“I bet you didn’t wake up thinking you had to answer that question today,” says Warren Hatch, who is co-leading this workshop.
There are about 12 of us taking this training, including a guy from the Department of Defense. Over the next two days, we scratch our heads, trade bits of insight, try to shed our cognitive biases (more on that later), and see if we have the chops for predicting things professionally. I am definitely out, but I suspect a couple in this group qualify. Those who do will be a step closer to gaining an elite, though geeky, kind of status: It’s called a “superforecaster.” And if you are one, you can join the global network of über predictors, the best of the best, who work with the company that arranged this workshop in the first place. It is called Good Judgment. Hatch is its CEO.
While I’m at my laptop sweating it out for Good Judgment in September, experts are making headlines in the real world answering similar questions. “Inflation is elevated and will likely remain so in coming months,” predicts Federal Reserve chairman Jerome Powell; “There is a chance that we will see big declines in coming years,” wagers a Yale economist on home prices. Anthony Fauci, meanwhile, says a Northeast surge of Delta is “possible.” It’s an interesting contrast. As a culture, we’ve come to accept “Likely,” “Possible,” or “There’s a chance in the coming years” as the best our top authorities can tell us about what lies ahead. But what does likely mean, in a concrete way? Is it a 51 percent odds of happening, or 85 percent? Are 2022 and 2023 considered “coming years,” or are 2024 and 2025?
We may not demand this level of specificity from our experts, but we sure need it in business. And as Good Judgment proves, you actually can quantify vague hunches like these with scalpel-like accuracy— simply with the human brain, no AI or big data.
Few people do it with more Olympian skill than Good Judgment’s superforecasters. But as with most sports, we can all get better. We just need to train.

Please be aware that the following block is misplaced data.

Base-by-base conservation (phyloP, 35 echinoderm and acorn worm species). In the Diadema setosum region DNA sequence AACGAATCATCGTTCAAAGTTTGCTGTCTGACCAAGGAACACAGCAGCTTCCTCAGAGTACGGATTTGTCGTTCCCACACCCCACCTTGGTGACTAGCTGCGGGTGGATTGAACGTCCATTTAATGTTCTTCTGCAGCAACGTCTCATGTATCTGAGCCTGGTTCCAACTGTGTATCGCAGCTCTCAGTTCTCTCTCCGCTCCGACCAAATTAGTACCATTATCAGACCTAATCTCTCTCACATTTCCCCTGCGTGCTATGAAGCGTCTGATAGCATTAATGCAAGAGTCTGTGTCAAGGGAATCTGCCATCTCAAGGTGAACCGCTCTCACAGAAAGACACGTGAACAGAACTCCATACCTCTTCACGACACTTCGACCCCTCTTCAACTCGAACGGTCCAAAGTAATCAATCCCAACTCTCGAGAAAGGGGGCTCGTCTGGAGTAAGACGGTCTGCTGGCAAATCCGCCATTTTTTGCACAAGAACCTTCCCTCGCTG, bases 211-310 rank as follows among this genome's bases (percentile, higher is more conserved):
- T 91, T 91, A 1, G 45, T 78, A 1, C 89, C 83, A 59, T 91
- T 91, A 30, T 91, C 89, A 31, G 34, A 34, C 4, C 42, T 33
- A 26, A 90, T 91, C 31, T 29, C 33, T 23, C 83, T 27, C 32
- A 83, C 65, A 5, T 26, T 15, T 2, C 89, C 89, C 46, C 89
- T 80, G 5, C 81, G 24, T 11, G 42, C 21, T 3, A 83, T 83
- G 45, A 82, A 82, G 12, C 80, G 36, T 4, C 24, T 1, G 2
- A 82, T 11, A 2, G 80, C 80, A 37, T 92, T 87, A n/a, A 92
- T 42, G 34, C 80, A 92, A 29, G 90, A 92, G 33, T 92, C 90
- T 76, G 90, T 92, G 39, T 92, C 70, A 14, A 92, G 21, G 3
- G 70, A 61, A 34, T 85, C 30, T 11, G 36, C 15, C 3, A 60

UNLIKE MANY COMPANIES that begin life in a dark bar scribbled on a cocktail napkin, Good Judgment was born in the belly of the U.S. government. In a way, it goes back to 9/11. After analysts appeared to miss signals of the catastrophic terrorist attack, a group called IARPA (or Intelligence Advanced Research Projects Activity) was created in 2006, modeled after the defense agency DARPA. Its goal was to conduct daring, innovative research that improves American intelligence. By 2010, the intelligence community had started using an internal classified prediction market where top-secret-cleared employees could make trades on whether an event would happen. But IARPA wondered if there was an even better way to use the wisdom of the crowd to foresee what was coming.
That’s why, in 2011, it launched a huge forecasting tournament for the public. At the beginning, there were five teams, and over the next four years, thousands of ordinary Joes and Janes would answer about 500 questions, like: Will North Korea launch a new multistage missile before May 10, 2014? Will Robert Mugabe cease to be president of Zimbabwe by September 30, 2011? The teams had to reach certain benchmarks of accuracy; if they failed, they were eliminated. After the first two years, only one team remained. It was led by Philip Tetlock and Barbara Mellers at the University of Pennsylvania’s Wharton School and called Good Judgment.
Tetlock was already deep into the science of prediction. Back in the 1980s, he’d become curious as to why so many foreign policy experts had failed to predict the Soviet Union’s fate, and it inspired him to analyze broad swaths of predictions. As it turns out, the average expert was roughly as accurate as a dart-throwing chimpanzee. (That’s not quite how he put it, but close enough that he doesn’t mind the joke.) So he developed a more systematic approach—not just to predictions but to identifying the kinds of people who are good at making predictions. To compete in IARPA’s tournament, he and Mellers recruited 3,200 volunteers, then winnowed them down to the top 2 percent, which they called super forecasters. Among that group was Hatch, a Wall Street guy who’d left Morgan Stanley to set up his own small investment firm, and who was trading on a forecasting platform on the side.
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